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Future Proof House for LED - Line or Low Voltage

Posted by strickon (My Page) on
Sun, Apr 22, 12 at 0:53

I am building a new house and as the prices of LEDs will be dropping in the next few years I am trying to decide what kind of lighting to put in now. I am trying to decide between line and low voltage recessed lights either gu10 or mr16. The line voltage housings are much less expensive, but it seem that the low voltage may have more bulb options.

My goal is within the next 2 years to replace all of the bulbs with LED bulbs. I have read the posts claiming that the 12v mr16 produces better light than the gu10, but I assume that all goes away when comparing LED bulbs since the LEDs are operating at about 3V.

The dimmers are also less expensive for line voltage. My concern is that there could be potential for problems for the 12V LED and the housing with dimmers. On the opposite side I think there will be more options for bulbs in the 12v mr16 form factor.

What do people think? What is the best housing to put in for LED down the road? These are all 3" or 4" housings.

Thanks


Follow-Up Postings:

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RE: Future Proof House for LED - Line or Low Voltage

For simple 4" downlights, consider installing cheap 4" cans, put Cree CR4s in them, and be done with it. No need to buy extra trim, since the trim is integrated with the light.


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RE: Future Proof House for LED - Line or Low Voltage

It makes more sense to have line voltage since most appliances require it and having extensive low voltage lighting could require either separate wiring or many power supplies (integrated into the recessed can) which drives up the cost.

When the integrated power supply fails, replacing it could mean replacing the entire can.

Dimming low voltage mr16 lights would require either an ELV or MLV dimmer matched to the appropriate power supply.

As wws944 stated, the CR4 (ECO4-575) would suffice if you are considering 3" to 4" housing.


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RE: Future Proof House for LED - Line or Low Voltage

Thanks for the suggestion, but I have read about the cr4's and I am looking to keep the look of the smaller mr16/gu10 bulbs. Also, with the price of leds set to plummet in the next few years, I think you will be able to purchase cheaper and brighter bulbs very soon.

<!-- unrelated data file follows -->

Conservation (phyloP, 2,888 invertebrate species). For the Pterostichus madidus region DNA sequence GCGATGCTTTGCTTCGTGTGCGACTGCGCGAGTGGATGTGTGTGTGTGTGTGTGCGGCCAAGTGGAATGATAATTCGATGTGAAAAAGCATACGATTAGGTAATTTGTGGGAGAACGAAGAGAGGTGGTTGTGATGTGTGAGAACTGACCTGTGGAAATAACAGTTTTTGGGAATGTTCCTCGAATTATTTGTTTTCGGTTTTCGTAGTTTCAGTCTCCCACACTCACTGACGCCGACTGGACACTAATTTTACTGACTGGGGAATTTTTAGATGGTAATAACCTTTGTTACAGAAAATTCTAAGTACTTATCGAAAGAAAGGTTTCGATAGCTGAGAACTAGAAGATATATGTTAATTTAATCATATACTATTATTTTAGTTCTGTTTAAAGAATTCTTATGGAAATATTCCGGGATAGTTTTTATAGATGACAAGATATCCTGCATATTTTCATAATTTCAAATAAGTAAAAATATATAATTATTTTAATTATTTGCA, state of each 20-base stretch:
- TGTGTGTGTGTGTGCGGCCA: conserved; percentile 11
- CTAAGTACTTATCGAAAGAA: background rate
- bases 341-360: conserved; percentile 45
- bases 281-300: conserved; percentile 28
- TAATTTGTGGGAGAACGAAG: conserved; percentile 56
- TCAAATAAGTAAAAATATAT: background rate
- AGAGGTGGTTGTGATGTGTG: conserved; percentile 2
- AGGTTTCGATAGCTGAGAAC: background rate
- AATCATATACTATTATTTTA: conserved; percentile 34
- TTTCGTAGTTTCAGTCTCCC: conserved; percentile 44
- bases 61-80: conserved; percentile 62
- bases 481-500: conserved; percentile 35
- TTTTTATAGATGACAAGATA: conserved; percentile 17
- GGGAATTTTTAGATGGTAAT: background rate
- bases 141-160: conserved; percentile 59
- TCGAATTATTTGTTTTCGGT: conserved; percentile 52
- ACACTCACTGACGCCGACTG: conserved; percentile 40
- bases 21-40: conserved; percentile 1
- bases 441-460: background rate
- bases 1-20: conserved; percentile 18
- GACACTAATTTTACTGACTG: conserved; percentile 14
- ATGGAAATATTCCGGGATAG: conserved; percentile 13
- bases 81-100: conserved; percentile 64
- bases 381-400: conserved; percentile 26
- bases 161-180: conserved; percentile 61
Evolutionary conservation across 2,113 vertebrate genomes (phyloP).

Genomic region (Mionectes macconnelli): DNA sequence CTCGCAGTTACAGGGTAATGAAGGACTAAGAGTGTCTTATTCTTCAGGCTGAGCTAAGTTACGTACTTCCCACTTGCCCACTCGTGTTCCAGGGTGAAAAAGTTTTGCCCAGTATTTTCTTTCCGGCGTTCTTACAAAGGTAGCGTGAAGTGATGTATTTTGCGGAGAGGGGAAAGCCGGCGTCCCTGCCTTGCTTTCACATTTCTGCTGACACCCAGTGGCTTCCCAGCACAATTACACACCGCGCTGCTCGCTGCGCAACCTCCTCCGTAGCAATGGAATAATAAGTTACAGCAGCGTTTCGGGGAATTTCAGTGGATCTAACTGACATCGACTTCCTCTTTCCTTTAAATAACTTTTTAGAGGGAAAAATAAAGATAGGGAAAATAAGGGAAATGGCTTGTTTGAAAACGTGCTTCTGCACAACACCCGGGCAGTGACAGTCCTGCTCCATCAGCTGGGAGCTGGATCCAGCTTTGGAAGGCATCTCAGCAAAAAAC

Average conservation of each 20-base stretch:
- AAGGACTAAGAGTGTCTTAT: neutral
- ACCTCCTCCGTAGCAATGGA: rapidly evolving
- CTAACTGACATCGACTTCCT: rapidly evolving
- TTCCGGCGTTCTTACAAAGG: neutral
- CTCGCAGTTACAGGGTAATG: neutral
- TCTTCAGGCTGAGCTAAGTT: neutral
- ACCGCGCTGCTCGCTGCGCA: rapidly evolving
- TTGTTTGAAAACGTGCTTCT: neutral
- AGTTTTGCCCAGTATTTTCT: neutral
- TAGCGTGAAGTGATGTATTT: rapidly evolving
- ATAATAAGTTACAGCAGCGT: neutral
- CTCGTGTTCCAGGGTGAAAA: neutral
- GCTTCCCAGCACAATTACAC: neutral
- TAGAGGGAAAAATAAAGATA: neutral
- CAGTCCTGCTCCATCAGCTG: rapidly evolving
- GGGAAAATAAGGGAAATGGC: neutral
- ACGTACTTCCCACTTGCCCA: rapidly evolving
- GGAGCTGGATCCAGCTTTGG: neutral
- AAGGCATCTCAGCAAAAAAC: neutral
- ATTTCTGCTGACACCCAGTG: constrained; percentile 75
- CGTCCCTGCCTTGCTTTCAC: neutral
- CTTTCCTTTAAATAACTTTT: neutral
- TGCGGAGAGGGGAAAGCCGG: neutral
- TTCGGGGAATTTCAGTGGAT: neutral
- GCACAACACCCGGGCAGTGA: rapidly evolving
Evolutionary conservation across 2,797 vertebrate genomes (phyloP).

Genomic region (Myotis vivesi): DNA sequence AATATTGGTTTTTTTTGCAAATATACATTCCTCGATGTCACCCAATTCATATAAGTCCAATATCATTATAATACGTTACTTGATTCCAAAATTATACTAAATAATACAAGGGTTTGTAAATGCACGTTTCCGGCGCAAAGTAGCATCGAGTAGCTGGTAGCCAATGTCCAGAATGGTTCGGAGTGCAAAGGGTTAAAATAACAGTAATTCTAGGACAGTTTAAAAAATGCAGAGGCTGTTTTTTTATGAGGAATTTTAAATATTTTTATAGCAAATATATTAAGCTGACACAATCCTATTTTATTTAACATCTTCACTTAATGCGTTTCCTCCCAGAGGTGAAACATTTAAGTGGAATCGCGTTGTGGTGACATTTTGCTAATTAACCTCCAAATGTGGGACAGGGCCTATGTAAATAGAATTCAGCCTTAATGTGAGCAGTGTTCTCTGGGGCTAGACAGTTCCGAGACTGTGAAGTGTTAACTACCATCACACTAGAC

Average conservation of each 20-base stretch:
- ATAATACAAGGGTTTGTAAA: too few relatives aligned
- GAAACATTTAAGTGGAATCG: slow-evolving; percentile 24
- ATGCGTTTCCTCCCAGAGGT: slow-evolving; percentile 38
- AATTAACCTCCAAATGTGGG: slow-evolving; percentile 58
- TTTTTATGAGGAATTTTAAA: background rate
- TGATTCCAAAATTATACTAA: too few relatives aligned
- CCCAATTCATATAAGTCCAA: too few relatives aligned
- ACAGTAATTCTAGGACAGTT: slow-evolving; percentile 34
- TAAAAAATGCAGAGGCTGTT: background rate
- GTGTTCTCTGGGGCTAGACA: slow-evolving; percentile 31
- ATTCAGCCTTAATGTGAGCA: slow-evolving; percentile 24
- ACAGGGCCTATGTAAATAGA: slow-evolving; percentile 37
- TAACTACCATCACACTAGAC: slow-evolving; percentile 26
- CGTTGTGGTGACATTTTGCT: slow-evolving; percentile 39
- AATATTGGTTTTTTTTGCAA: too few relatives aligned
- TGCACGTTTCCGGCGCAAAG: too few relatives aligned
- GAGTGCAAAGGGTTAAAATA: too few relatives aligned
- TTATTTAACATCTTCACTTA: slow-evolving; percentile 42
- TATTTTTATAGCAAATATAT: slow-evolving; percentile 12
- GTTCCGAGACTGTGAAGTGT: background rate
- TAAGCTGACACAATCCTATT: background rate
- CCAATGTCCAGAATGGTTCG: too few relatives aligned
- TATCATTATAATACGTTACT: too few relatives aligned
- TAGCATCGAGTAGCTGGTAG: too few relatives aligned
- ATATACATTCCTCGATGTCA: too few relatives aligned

That said, is there any benefit with going with the low voltage setup versus line voltage? What would you be getting for the extra cost now?


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RE: Future Proof House for LED - Line or Low Voltage

MR16 LED bulbs from either HomeDepot or Lowes today do not match 50W halogen MR16s.

You will have to wait for the sales channel to drain existing stocks.

If you want high output and small MR16 like lamps, CSL Lighting has such available at more than 2x the price of a CR4 (ECO4-575) + housing.

Such lights are low voltage with an integrated power supply in the can. Although they are directly connected to the 120V line voltage supply, the integrated power supply supplies a low voltage output to the LED.

Benefits -
1. 2" aperture can be achieved.
2. Can be retrofitted - the ceiling board actually holds up the entire assembly.

While you can achieve a 2" aperture, the hole is typically much larger and is covered by the trim.

Typically, the smaller the can, the higher the price.


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RE: Future Proof House for LED - Line or Low Voltage

The csl lights look nice, but I am sure they are quite pricey. My plan isn't to put the led in yet, but to wait for the products to appear on the market and the price to drop. I think I would want' to switch when there are real 50W replacements.

Mostly I am looking to figure out what infrastructure to support the best bulbs down the road.

I am looking at putting in the HALO 3" housings with the square trim. These take GU10 bulbs, but I am also looking at alternatives such as ELCO for low voltage.

It seems the best value is to put in the line voltage now and then swap the bulbs later. I just don't know if I am giving up anything by doing that.


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RE: Future Proof House for LED - Line or Low Voltage

I mentioned in my earlier post that the CSL lights cost > 2x that for the CREE CR4 + housing. i.e. - ~ $166 vs <$70.

The most prudent thing to do at this stage is to price out each of the possible lighting options - 3" vs 4", low voltage vs line voltage.


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RE: Future Proof House for LED - Line or Low Voltage